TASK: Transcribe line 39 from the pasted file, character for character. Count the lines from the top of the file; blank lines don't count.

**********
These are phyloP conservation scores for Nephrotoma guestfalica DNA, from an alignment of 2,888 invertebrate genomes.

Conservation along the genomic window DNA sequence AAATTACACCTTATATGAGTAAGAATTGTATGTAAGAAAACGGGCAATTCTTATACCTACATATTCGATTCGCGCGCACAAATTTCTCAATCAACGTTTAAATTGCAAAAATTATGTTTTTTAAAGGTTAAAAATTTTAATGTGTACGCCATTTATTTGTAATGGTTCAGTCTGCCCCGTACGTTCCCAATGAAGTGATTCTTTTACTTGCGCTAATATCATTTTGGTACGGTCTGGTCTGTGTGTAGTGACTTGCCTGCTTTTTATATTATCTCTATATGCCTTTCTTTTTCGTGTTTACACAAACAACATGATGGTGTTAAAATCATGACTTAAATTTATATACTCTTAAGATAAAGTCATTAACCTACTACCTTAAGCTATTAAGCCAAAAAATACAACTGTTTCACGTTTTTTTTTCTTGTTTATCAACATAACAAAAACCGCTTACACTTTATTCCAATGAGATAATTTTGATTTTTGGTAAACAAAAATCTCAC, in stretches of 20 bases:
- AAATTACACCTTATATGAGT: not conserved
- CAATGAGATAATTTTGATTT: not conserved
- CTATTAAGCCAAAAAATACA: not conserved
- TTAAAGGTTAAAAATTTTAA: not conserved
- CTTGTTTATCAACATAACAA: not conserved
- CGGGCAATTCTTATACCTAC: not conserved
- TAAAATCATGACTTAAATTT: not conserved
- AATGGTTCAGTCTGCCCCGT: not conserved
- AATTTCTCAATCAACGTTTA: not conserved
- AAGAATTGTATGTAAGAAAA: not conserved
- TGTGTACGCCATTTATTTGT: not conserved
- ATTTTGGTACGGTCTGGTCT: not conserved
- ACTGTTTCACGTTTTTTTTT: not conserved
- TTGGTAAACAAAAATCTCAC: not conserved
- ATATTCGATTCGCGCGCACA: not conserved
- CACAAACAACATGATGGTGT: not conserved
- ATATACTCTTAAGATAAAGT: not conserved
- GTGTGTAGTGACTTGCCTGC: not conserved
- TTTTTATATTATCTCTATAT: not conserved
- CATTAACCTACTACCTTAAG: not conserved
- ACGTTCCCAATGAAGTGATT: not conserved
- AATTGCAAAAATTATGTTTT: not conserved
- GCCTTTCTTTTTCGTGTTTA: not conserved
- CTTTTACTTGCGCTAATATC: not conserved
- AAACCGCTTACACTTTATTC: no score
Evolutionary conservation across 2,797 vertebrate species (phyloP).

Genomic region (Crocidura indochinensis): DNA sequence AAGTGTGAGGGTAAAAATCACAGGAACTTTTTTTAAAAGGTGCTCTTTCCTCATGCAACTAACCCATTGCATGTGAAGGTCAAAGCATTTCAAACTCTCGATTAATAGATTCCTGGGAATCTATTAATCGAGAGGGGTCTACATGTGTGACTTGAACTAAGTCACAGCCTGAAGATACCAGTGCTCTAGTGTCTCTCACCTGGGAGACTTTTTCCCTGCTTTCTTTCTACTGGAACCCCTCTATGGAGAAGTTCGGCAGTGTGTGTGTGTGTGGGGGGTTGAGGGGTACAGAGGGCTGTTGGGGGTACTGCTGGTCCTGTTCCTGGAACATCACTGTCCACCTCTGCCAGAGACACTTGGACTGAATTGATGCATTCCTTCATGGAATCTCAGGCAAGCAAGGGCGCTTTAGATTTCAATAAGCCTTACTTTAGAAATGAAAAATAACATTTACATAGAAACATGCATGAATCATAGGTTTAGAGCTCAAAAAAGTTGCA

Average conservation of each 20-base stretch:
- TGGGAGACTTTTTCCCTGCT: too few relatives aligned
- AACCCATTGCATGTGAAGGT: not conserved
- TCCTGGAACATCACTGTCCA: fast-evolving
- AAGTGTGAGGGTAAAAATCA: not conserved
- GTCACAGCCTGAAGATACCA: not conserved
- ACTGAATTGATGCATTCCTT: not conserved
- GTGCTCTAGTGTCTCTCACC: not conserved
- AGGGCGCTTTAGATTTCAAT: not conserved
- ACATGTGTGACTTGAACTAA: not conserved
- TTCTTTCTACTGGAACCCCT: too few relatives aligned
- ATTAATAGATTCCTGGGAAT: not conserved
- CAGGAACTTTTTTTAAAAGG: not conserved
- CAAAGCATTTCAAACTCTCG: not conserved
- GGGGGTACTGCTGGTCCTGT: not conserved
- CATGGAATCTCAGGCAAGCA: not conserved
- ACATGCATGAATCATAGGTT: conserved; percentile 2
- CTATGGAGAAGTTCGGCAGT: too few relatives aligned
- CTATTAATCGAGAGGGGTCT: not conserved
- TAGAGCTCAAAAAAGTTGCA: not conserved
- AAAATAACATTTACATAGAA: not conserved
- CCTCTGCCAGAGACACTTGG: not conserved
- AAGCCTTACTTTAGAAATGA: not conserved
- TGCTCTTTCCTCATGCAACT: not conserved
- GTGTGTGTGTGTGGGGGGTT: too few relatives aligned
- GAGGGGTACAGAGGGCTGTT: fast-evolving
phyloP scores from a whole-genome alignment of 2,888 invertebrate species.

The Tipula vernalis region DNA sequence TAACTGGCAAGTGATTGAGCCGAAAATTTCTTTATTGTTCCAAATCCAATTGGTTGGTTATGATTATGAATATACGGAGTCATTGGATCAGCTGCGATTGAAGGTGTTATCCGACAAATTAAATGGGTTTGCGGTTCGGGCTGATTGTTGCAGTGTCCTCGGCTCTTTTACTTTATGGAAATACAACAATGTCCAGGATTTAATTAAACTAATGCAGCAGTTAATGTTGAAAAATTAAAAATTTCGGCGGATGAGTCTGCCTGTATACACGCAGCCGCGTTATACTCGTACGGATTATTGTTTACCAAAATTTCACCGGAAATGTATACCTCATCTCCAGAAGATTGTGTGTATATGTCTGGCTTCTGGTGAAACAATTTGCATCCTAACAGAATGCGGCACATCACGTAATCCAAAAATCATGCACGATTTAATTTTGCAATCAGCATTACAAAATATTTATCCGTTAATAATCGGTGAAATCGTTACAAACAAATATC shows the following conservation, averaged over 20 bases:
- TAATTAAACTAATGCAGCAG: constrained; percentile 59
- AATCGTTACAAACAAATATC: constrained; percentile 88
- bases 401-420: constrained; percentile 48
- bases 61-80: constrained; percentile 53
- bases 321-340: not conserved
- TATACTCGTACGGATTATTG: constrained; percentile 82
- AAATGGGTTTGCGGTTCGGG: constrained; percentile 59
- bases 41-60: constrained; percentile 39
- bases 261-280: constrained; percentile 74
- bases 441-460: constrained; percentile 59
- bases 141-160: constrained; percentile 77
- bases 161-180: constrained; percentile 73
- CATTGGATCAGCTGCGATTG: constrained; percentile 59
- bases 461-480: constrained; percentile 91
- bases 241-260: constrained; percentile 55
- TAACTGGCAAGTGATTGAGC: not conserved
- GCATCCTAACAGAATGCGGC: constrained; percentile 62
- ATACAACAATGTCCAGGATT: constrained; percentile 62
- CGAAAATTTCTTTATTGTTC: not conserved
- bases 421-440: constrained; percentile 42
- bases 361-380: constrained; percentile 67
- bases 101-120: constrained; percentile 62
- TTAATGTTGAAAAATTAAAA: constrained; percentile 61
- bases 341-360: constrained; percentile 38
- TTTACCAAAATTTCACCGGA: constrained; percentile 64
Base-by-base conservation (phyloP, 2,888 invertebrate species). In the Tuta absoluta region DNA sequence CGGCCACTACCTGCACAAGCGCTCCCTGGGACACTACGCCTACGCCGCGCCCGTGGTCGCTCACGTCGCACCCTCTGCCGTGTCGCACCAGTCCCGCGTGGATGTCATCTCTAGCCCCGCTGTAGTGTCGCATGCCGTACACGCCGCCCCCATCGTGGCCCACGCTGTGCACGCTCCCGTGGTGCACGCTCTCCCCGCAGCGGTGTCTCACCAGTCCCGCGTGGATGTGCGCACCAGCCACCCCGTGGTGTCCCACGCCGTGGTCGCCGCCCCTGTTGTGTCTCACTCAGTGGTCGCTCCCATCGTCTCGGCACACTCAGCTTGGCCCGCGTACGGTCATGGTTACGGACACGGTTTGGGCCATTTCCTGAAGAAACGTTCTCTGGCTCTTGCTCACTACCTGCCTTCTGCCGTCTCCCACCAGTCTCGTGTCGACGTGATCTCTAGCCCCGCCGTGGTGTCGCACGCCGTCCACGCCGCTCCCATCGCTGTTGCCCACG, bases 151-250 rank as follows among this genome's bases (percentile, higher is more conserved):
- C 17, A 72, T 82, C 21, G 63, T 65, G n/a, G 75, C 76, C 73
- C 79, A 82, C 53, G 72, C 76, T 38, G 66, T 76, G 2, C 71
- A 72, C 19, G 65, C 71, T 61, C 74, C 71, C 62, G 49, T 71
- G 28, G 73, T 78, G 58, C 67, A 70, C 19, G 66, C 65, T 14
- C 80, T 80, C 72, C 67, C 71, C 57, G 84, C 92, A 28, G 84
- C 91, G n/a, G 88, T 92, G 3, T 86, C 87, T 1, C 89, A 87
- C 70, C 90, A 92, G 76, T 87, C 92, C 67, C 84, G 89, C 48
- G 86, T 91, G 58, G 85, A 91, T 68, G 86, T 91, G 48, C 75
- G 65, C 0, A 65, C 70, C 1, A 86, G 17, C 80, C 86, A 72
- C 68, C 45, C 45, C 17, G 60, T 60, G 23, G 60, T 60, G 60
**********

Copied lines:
- ACATGTGTGACTTGAACTAA: not conserved